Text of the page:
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Flying Cockroaches: See The Gross Things Heat Does To NYC's Bugs

NEW YORK, NY — The stench of steaming garbage, the disgusting sauna of the subway station and the drip of overhead air conditioner units.

If that grossness isn't enough to have you fleeing New York City during a heatwave, here's something that will surely push you over the edge.

The cockroaches are about to start flying.

As a heat advisory goes into effect Saturday, with temperatures expected to stay well into the 90s for a week, the city's human dwellers will likely get lethargic. Unfortunately, it weather will have the opposite effect on the city's buglife.

Experts say there's nothing like a scorching sun to boost the activity of creepy crawlies. Here's what you can expect over the next few days:


They're horrific enough scuttling across your floor or emerging from the drain. Imagine them flying head height straight at you. Heat does something to the muscles and energy levels of these disgusting critters, experts say, and they suddenly start using the wings you probably didn't even know they had.

The two most common types of New York City roach are German cockroaches and water bugs, also known as American cockroaches.

No matter what the species, cockroaches breed — and infest — at alarming rates in the summer as warm weather allows them to move around more freely, according to Dr. Joseph Kunkel, a biology professor at the University of Massachusetts.

Though German cockroaches have wings, it's the American species that actually takes flight.

Roaches are, unfortunately for us, particularly hardy creatures. They can live without a head for up to a month, feed on dead, decaying matter and withstand ten times more radiation than humans.

"They will thrive wherever they find food, water and a dark place to live," said Leonard Douglen, executive director of the New York Pest Management Association.

When it gets hot outside, they come inside in greater numbers looking for cooler environments, according to Ben Pearlman, owner of Positive Pest Management. If your building is already infested, that means there's a good chance you may be in for even more unwelcome visitors this weekend.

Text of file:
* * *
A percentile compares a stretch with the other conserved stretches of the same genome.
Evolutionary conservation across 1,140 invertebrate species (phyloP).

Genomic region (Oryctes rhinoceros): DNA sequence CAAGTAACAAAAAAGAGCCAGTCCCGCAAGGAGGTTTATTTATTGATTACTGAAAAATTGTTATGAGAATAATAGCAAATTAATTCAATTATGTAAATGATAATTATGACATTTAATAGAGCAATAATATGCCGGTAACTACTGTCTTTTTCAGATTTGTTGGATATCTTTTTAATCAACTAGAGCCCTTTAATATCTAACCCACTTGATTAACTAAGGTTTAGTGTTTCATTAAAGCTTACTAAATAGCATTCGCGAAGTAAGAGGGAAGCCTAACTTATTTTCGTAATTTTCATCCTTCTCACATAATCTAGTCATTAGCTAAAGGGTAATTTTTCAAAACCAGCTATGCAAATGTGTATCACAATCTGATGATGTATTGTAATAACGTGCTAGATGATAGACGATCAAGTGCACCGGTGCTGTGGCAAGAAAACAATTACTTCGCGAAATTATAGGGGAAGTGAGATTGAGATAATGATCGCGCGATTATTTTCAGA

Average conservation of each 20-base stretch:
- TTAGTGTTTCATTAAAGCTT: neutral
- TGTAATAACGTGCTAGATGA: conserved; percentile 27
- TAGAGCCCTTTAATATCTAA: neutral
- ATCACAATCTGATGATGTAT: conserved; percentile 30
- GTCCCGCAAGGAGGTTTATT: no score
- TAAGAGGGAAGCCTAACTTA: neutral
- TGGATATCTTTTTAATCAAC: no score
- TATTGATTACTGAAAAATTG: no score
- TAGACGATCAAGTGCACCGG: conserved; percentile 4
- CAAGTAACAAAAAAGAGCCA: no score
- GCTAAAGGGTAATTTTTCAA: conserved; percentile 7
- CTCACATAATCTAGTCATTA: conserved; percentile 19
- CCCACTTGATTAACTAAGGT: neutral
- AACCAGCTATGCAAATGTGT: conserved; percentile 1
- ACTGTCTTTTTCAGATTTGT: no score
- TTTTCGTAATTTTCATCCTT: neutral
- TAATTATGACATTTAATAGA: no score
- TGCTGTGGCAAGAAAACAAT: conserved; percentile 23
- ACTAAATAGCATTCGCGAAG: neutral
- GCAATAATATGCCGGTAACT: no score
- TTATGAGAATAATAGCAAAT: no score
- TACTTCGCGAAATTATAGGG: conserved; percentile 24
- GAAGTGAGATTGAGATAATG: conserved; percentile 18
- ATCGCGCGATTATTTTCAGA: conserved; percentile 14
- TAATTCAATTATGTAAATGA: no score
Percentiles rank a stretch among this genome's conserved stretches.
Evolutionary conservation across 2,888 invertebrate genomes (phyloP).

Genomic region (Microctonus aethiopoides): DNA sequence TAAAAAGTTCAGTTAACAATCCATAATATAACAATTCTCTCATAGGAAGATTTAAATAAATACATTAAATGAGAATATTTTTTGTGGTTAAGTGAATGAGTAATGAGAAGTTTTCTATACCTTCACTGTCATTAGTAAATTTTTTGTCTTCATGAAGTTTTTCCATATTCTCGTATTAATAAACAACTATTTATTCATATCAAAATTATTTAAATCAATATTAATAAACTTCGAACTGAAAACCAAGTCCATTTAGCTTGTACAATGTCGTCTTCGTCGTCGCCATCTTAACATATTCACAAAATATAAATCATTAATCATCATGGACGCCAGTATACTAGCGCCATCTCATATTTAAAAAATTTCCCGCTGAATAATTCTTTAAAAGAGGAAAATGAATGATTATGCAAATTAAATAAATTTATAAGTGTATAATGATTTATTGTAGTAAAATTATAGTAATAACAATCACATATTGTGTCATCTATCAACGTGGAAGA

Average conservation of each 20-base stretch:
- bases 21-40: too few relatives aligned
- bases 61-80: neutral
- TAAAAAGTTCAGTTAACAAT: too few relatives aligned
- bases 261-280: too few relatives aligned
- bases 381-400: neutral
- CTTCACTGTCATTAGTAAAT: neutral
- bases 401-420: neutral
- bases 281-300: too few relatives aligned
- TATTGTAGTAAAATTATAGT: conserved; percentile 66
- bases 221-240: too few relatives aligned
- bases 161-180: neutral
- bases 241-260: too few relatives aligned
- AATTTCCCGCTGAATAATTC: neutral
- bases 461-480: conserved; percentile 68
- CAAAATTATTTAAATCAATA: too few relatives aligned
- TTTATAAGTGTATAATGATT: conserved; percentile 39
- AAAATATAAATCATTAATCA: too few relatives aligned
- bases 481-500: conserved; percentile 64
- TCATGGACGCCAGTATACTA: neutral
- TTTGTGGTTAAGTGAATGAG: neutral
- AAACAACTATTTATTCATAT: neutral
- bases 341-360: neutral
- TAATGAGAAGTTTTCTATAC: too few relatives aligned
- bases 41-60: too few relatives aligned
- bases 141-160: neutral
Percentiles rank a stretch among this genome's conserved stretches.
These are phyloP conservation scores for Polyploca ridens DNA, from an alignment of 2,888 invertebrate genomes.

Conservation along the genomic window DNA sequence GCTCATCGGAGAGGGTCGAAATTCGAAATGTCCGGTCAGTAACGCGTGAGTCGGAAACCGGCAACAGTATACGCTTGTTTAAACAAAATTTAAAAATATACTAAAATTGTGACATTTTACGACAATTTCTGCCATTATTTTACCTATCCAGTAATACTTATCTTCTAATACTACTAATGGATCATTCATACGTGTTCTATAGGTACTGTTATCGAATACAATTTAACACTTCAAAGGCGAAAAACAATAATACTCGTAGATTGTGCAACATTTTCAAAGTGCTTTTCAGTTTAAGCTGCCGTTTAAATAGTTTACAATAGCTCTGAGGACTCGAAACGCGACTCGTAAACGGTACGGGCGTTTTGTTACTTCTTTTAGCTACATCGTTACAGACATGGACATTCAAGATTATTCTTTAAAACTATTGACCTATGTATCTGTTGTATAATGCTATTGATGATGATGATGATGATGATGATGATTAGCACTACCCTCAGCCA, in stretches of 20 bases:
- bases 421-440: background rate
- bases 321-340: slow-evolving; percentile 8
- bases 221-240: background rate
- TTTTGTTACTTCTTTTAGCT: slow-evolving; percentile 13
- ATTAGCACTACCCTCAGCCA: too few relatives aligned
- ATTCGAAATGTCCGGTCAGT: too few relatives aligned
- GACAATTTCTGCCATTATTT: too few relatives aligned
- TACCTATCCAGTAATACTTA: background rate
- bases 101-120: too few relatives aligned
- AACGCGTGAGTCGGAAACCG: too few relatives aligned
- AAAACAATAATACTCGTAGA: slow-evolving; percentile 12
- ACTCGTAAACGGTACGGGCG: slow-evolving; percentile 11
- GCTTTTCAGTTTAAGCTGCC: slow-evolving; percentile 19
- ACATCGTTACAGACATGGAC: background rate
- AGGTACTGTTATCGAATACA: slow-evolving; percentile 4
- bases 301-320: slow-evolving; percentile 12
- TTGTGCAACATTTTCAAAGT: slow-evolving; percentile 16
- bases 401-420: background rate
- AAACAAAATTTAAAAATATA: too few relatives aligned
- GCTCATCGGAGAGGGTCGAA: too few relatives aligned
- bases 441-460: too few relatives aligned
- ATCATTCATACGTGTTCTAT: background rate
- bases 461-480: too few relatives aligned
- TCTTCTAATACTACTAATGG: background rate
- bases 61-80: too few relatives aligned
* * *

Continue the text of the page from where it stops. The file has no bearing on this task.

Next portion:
Yes, they can also fly.

Like cockroaches, these insects also thrive in the heat. The tiny, wood-eating terminators really start wreaking havoc in the summer as they begin to establish new colonies and swarm throughout your home by the hundreds or even millions.

"Often the sight of termite swarms are the first indication that homeowners and others have as they discover termites, mostly around windows as they are drawn to the light," Douglen said.

"But it's the termites they can't see, however, that pose the greatest threat."

As many as 60 percent of New York homes are likely to possess active termite colonies, according to Douglen.

Carpenter Ants – They also swarm when it gets hot and can be "just as devastating to a home or other structure' as termites, Douglen said.

"An entire colony of carpenter ants can emerge from winter hibernation and enter a home in the thousands in a single day," Douglen said.

What Can You Do?

As the weekend approaches, keep your exterminator on speed dial in case of disaster. A do-it-yourself approach almost never cures severe infestations, Pearlman said.

Regular exterminator inspections will help keep the pests at bay, but they may not always be enough to keep your unwanted guests from returning forever — no matter how clean you may be.

"Mother Nature never takes a vacation and affords insect and rodent pests as well as other creatures many opportunities to reproduce in staggeringly high numbers," Douglen said.

"A home with its warmth, its ample supplies of food and water, and its wood components are magnets for pests of every description."

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